Somalia is still suffering the effects of decades of civil war, which raged across all three of the largely autonomous regions of Somaliland, Puntland, and South Central Somalia.
Just one of the impacts of this conflict is on the region’s healthcare, including a lack of access to primary health care, inadequate services, and poor hygiene and sanitation.
In fact, during the first 13 years of the civil war (up until 2003), there wasn't a single health training facility in operation — meaning that there were basically no health professionals being trained.
In rural areas of Somaliland, it can still be really challenging to hire and keep medical doctors. Often, when pregnant mothers visit their local health centres, there is no qualified health worker to look after them — putting their lives at risk.
Somaliland has one of the worst maternal and child mortality rates in the world, which is one of the reasons that the UK-based Tropical Health and Education Trust (THET) has been working to improve the health workforce in the country since 2000.
Now, THET — supported in its work by the UK’s Department for International Development and the UK aid budget — has trained up over 1,000 health workers in emergency obstetric and neonatal care alone.
Its programme trains nurses to be able to perform some of the functions of a doctor — so that they can identify complications during pregnancy, as well as having the skills to carry out resuscitation and anaesthesia.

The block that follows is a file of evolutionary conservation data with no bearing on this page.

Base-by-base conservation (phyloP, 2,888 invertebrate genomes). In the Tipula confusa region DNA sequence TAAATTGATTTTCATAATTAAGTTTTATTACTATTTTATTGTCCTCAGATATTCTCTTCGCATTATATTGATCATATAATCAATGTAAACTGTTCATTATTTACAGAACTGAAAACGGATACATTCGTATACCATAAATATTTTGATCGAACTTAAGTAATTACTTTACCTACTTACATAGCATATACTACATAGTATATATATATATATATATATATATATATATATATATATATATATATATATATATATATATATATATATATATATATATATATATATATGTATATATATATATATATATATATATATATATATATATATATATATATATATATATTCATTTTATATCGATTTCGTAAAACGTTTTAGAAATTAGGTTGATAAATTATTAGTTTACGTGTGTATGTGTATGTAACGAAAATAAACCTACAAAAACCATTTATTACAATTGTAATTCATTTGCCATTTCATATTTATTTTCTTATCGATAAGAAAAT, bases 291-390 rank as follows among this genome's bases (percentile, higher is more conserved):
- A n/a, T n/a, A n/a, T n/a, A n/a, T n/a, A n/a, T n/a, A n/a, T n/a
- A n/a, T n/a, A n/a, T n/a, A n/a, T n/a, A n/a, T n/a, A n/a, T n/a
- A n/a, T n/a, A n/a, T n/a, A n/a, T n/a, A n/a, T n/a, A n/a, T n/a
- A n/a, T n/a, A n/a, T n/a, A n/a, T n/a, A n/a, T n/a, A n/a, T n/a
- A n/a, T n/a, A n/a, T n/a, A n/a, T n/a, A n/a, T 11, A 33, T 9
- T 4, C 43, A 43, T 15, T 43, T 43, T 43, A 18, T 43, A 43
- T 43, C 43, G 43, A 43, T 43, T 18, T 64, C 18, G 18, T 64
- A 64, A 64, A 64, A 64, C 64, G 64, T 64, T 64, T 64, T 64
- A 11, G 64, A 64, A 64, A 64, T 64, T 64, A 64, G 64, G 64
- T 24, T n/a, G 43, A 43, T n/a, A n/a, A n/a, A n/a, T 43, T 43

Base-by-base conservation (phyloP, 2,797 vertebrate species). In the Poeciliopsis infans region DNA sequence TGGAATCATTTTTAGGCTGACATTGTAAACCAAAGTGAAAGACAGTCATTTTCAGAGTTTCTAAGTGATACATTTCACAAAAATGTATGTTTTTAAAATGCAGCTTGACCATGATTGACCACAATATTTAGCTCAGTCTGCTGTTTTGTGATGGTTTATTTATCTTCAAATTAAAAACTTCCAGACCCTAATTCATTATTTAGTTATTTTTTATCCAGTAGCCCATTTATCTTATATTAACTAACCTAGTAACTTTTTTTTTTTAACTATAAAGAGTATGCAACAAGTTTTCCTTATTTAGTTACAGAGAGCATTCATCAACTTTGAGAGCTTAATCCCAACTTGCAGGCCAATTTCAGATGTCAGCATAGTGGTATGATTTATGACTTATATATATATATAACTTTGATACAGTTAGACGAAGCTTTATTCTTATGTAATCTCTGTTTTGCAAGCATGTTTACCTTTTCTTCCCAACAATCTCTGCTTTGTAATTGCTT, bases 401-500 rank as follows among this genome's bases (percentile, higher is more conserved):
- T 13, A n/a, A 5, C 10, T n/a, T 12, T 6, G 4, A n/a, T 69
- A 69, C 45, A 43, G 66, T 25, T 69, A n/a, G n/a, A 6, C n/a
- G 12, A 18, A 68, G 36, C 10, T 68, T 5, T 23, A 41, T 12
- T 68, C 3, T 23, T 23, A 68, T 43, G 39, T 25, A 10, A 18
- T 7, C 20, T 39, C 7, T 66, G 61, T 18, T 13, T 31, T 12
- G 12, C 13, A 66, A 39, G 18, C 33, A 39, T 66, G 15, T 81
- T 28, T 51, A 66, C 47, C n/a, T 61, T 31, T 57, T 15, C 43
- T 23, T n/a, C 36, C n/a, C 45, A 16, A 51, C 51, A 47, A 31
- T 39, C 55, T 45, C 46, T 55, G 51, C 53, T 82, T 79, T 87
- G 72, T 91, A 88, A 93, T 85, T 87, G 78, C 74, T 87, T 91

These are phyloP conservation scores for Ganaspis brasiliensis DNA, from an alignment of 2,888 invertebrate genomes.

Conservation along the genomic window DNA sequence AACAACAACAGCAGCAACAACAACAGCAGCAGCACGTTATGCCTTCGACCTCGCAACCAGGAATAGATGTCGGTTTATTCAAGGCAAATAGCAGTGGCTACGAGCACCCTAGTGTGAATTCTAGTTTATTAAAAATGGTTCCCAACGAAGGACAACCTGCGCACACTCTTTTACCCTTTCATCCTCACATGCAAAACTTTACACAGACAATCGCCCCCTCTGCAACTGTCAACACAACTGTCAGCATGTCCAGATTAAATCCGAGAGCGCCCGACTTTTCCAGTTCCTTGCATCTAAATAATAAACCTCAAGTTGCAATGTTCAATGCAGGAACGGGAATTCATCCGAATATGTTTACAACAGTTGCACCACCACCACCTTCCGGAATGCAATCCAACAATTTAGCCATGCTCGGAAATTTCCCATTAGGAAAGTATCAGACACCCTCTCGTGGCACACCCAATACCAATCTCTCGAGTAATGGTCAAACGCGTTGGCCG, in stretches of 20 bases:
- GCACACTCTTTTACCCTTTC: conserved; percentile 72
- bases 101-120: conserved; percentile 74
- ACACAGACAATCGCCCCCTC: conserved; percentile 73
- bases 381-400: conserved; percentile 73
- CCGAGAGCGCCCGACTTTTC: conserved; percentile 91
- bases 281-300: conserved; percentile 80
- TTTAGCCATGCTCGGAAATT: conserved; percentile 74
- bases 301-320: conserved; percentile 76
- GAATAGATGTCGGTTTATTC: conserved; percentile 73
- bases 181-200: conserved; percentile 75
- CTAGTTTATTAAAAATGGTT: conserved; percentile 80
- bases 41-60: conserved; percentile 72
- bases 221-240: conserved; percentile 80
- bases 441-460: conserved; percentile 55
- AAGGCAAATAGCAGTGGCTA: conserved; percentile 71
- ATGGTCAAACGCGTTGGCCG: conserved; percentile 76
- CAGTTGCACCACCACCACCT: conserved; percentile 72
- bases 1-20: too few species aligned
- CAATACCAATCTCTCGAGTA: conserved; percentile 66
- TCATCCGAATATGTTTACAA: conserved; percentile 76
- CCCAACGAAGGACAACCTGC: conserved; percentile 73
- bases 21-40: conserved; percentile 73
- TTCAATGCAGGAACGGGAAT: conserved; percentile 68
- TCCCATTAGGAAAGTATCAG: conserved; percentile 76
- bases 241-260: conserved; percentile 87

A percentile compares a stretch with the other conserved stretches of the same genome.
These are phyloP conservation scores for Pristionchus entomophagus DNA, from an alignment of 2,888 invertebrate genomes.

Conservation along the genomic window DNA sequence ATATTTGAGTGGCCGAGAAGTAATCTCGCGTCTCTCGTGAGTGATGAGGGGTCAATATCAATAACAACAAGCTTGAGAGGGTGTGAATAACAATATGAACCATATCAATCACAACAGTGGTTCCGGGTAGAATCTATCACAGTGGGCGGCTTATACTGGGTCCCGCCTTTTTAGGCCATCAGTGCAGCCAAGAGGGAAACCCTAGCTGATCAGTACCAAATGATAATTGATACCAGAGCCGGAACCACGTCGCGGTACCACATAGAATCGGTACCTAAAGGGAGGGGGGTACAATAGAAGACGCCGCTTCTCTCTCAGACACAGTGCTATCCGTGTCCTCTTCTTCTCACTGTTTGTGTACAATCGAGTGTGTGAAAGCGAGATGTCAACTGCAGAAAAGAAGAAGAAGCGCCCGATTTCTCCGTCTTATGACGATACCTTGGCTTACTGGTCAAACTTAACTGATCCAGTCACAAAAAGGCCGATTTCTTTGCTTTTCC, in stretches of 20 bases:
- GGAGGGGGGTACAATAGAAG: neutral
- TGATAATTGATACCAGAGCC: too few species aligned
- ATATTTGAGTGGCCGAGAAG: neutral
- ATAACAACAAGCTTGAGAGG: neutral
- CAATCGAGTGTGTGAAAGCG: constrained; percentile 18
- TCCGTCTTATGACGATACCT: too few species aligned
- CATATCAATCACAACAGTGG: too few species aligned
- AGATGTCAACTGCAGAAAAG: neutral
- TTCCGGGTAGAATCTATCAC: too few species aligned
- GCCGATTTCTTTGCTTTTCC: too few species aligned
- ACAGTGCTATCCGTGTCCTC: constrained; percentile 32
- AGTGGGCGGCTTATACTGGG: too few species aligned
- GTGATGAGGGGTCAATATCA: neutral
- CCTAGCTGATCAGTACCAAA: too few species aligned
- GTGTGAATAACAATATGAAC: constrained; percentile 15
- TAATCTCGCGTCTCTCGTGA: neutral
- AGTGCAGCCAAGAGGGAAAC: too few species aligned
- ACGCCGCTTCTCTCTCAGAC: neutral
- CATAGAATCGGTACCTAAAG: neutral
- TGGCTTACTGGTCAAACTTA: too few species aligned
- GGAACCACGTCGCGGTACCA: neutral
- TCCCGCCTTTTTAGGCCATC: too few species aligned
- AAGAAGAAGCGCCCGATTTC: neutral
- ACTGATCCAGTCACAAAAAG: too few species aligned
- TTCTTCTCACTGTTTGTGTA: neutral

At the same time, the THET programme trains up medical doctors to effectively respond to those in need of critical care.
Together, these newly trained doctors and nurses provide life-saving services to mothers and their babies, helping to improve maternal and newborn survival rates in rural Somaliland.
One of these mothers is Hawa, a young woman from the village of Abdal in the Sahil region of Somaliland.
After a complication during her pregnancy, Hawa received an emergency C-section and returned home with a healthy baby girl. She was treated — and her life saved — by Saed, a nurse, and Dr. Khalil, who had both taken part in THET’s training programme in emergency obstetric and newborn care.
In a region of the world where being pregnant is one of the greatest dangers that women face, the new skills learned by doctors and nurses through THET’s programme are changing the lives of women like Hawa.
“The current health situation in my country and the previous one is not the same,” Hawa told THET, shared with Global Citizen. “Women used to deliver at home, bleeding and suffering there. They did not have trained health workers or services. They suffered from severe pain and bleeding; many have died like that.”
She continued: “Now that we have trained health workers like Saed, we don’t have cases of complications and bleeding during deliveries, and women do not suffer anymore in Abdal.”
In just six months following the training programme, Saed and his team delivered over 400 babies, according to THET, of which many were complicated cases.
He said: “Because of the training, we have been able to provide services which have saved mothers and babies.”
But Saed and Dr. Khalil are just two of over 100,000 health workers that have been trained by THET in the last 10 years, with the support of UK aid and other donors, from midwives in Nepal to surgeons in Ethiopia.
Now, THET has launched its first-ever BBC Radio 4 Appeal, which is being presented by award-winning actress, writer, and comedian Dame Julie Walters.
It’s going to be broadcast live on Radio 4 on Feb. 13 and 3.27 p.m., and can be listened to online on the BBC Radio 4 website.